(Hyungwon Kang/REUTERS)

Promises, promises.

Remember the ones demanded by Republican senators as the price for passage of the new Strategic Arms Reduction Treaty (START) last December? Back then, senators succeeded in getting the Obama administration to pledge to spend billions more to upgrade the U.S. nuclear weapons complex and modernize the country’s stockpile of deployed weapons.

Problem is, members of the House weren’t involved in the discussions.

Now, led by Republicans, lawmakers are cutting into the funds that the Obama administration had pledged for upgrades and modernization.

The House Appropriations subcommittee that approves funding of the weapons complex, run by the National Nuclear Security Agency (NNSA), just whacked almost $500 million from the weapons program.

A slice of $100 million came out of a $200 million pot that is supposed to finance early steps in the coming year to build a new facility at Los Alamos National Laboratory.

Sen. Jon Kyl (R-Ariz.) had pushed for funding for the Chemistry and Metallurgy Research Replacement facility — expected to cost $5 billion or more — as one of his demands of the Obama administration. But the House Republican-led subcommittee that cut the funds says NNSA is not ready to support spending for early construction because seismic issues are not resolved in the design. Plus, the subcommittee says, there is a need to revalidate what capabilities are to be needed in the plutonium area.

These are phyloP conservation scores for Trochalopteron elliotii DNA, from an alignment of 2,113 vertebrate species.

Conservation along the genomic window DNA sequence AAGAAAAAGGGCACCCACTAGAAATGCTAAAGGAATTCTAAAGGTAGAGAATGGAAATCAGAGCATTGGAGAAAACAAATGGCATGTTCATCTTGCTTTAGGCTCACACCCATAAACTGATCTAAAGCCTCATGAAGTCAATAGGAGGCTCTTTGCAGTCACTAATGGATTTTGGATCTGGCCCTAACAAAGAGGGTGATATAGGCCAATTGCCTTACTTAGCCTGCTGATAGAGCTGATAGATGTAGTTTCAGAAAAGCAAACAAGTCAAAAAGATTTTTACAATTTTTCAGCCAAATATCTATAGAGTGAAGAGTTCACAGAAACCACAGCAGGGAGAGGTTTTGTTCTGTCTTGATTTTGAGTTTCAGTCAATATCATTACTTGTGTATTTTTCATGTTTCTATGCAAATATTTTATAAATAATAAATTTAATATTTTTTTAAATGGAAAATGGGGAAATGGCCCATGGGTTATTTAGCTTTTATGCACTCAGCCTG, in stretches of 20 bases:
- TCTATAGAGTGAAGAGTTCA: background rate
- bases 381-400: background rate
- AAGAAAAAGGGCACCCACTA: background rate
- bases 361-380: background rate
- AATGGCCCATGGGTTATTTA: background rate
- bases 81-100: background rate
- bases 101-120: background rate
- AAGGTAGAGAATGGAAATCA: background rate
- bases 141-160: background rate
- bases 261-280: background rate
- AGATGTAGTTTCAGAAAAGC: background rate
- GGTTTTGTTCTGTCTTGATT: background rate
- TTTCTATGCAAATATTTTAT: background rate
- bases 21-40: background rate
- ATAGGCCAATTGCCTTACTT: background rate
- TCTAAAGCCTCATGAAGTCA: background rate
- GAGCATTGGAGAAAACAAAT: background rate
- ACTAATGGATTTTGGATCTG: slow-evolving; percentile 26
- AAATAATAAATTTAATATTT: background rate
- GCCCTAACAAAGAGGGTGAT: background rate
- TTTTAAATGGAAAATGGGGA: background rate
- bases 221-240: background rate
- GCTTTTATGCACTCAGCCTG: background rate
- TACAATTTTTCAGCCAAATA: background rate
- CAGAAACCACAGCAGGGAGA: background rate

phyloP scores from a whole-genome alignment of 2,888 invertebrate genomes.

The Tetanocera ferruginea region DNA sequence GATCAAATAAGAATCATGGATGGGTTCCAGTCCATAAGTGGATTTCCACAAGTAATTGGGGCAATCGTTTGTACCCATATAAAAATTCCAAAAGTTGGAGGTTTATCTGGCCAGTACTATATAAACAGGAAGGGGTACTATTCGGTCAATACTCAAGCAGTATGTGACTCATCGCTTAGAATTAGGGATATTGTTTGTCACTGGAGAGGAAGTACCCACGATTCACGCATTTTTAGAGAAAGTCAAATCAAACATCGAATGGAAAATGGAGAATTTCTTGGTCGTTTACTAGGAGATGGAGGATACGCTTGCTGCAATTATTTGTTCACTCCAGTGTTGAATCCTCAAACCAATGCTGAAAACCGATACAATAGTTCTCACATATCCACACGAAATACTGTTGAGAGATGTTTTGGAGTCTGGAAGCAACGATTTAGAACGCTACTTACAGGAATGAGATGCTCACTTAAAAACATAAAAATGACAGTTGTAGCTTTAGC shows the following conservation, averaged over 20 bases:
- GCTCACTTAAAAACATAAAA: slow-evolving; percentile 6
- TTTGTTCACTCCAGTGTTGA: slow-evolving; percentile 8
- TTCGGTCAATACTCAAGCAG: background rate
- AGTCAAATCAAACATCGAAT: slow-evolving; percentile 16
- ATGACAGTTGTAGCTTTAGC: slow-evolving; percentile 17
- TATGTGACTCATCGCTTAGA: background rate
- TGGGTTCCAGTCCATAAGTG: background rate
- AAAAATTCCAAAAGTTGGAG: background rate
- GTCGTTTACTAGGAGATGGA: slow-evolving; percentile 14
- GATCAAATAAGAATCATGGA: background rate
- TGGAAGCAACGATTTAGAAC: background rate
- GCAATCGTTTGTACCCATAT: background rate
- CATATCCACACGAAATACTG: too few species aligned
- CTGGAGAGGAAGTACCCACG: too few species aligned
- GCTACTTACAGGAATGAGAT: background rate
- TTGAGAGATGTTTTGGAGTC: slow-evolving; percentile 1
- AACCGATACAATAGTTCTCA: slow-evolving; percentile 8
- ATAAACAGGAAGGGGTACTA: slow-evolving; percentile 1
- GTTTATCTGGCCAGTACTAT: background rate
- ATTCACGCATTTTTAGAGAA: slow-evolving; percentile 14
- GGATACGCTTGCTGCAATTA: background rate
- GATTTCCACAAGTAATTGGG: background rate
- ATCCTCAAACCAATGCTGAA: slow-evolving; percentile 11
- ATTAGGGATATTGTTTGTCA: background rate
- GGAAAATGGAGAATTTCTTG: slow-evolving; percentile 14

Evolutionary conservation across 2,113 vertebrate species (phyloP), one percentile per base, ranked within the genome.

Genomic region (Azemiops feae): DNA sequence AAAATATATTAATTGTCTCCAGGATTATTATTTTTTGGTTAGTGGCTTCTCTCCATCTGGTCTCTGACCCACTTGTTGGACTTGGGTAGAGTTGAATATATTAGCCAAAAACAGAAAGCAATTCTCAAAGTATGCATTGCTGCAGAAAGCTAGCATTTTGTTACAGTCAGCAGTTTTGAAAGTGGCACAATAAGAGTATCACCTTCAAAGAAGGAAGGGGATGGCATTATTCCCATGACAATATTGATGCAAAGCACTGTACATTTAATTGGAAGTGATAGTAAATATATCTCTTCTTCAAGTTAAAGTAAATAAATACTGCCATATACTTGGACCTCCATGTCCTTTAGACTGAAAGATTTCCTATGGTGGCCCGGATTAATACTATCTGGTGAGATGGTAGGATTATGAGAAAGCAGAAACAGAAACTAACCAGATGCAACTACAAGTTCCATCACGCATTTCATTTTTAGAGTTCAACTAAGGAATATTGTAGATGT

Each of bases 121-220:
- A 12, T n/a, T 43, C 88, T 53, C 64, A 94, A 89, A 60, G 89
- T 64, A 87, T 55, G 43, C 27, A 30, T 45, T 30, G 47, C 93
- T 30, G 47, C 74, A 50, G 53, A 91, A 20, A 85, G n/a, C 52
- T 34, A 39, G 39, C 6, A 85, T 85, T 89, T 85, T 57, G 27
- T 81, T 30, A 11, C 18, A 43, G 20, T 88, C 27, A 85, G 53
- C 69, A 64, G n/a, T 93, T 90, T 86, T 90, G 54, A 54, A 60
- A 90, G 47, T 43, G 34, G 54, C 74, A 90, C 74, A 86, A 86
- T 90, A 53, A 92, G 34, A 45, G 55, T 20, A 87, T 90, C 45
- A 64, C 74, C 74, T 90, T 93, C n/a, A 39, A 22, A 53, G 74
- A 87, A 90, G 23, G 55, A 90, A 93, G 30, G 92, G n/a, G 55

Meantime, the subcommittee has cut $94 million that was to be used to finance an advanced reliable warhead program, which has since been canceled.

Word of the subcommittee’s action drifted across the Capitol on Wednesday. At a Senate Appropriations hearing, Sen. Richard Shelby (R-Ala.) asked Defense Secretary Robert M. Gates if he had heard what the House had done.

“What are the implication to failing to fund the modernization program?” Shelby wanted to know.

The secretary responded that the modernization program had been “carefully worked out” and “played a fairly significant role in the willingness of the Senate to ratify the new START agreement.”

Let’s see what happens when the bill gets to the Senate.